This Company Used ‘Wet String’ To Beam Internet At 3.5 Mbps

When the world is talking about the quantum internet and multi-gigabit wireless links, what could be a strange way to get internet connectivity? It would be transferring data over a wet string. Yes, you heard that right.

Andrews and Arnold, a British internet provider, have successfully managed to send data over a 2-meter long wet string during the experiments. They were able to achieve a speed of 3.5 megabits per second. It would sound way unusual for regular internet users who are used to hearing the words copper and optical fiber.

A connection of this kind appears to be a fiber connection in a real sense. But, apparently, it won’t be possible for the ISP to sell their experiment as a commercial product due to practical limitations. Moreover, it was a fun experiment. They did it because they wanted to know if such thing is possible or not.

Even the slightest change (for instance, changing the air conditioner temperature) in the environment could disrupt a user’s wet fiber connection.

A&A’s director Adrian Kennard warns in his blog post that the maintenance of such a connection is very hard. The string needs to be re-wet every 30 minutes to prevent a complete loss of signal.

The ISP used salt water for the experiment as it’s a good conductor of electricity. However, University of Surrey’s professor Jim Al-Khalili said that the copper is still a better conductor than the string wet with salt water. But the flow of the current doesn’t matter much here.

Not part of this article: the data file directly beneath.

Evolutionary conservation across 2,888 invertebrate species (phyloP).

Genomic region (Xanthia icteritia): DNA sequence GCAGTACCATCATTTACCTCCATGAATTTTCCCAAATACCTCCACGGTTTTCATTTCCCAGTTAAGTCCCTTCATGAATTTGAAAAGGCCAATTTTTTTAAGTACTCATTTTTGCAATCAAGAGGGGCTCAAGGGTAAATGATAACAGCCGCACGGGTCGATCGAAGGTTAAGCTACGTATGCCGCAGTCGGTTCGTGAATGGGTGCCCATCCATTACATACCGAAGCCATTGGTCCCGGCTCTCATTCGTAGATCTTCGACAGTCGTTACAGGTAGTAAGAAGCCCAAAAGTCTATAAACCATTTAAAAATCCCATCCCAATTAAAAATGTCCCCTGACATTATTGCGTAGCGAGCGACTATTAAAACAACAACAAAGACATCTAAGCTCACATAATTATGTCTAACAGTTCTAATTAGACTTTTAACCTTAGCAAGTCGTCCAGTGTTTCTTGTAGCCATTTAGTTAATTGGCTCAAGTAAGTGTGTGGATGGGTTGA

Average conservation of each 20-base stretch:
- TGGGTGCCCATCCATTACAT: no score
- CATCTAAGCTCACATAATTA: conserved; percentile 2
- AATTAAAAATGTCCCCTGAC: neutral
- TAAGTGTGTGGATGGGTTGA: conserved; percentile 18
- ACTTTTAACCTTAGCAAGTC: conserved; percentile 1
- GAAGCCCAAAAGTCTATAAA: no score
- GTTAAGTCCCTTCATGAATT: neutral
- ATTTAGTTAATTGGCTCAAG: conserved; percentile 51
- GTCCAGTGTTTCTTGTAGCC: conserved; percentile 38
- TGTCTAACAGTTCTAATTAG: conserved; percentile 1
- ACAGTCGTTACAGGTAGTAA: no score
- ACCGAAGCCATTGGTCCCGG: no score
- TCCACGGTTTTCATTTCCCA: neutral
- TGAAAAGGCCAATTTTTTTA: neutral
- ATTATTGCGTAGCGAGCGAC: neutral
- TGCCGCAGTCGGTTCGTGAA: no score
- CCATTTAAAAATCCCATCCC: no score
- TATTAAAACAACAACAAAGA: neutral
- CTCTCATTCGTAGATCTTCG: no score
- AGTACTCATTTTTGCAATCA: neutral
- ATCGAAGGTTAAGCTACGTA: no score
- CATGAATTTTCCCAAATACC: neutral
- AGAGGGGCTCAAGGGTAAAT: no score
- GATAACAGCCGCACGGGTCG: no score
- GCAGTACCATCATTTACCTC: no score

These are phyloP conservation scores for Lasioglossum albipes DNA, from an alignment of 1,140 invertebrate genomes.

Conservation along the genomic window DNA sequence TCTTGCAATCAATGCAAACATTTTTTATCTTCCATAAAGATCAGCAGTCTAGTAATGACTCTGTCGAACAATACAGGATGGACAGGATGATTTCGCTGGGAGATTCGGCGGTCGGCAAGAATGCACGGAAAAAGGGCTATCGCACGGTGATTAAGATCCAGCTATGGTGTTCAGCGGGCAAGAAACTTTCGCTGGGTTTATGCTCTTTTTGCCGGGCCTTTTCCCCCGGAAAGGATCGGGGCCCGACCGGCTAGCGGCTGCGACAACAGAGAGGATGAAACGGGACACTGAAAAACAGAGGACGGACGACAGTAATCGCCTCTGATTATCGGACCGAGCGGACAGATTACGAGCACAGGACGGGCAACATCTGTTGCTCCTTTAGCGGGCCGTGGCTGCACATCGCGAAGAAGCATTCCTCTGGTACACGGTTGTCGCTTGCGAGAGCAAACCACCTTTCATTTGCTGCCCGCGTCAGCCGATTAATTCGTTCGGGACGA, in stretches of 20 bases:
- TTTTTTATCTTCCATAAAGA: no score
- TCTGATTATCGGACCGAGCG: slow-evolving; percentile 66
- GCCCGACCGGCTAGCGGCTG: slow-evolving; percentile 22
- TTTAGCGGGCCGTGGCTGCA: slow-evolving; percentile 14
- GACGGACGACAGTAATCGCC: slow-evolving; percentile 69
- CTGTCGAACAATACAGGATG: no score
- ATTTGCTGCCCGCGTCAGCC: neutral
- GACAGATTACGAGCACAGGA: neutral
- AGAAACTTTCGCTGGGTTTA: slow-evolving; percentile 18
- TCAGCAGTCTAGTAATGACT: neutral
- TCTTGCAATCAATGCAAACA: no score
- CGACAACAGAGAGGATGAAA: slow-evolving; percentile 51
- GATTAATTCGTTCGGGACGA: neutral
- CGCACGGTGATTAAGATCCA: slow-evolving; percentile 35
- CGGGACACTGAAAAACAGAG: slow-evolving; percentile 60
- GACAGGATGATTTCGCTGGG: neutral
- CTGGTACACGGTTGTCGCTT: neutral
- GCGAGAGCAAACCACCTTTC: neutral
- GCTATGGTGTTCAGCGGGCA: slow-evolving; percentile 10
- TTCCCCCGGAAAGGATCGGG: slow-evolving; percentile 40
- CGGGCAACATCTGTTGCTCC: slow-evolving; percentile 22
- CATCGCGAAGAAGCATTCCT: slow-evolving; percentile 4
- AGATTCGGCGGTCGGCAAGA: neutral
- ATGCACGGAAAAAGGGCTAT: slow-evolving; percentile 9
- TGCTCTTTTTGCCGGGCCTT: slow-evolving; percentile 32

The wet string behaved as a waveguide for the transmission of an electromagnetic wave. And because of the high frequency of the broadband signal, the nature of the material isn’t a concern, he told the BBC.

The concept of the wet string is currently not viable, and according to Kennard, it would be too expensive if it ever ends up as a commercial product. Also, an engineer “trained in keeping the string damp” will be required if the British weather “deviates from it’s usual damp and rainy grimness present.” An alternative would be making it a self-service option, “but that sounds annoying, to be honest,” he said.

What do think about this wet string internet experiment? Drop your thoughts in the comments.

Also Read: This Rare Mineral Can Make Our Internet 1,000 Times Faster
Aditya Tiwari

Aditya Tiwari

Aditya likes to cover topics related to Microsoft, Windows 10, Apple Watch, and interesting gadgets. But when he is not working, you can find him binge-watching random videos on YouTube (after he has wasted an hour on Netflix trying to find a good show). Reach out at [email protected]
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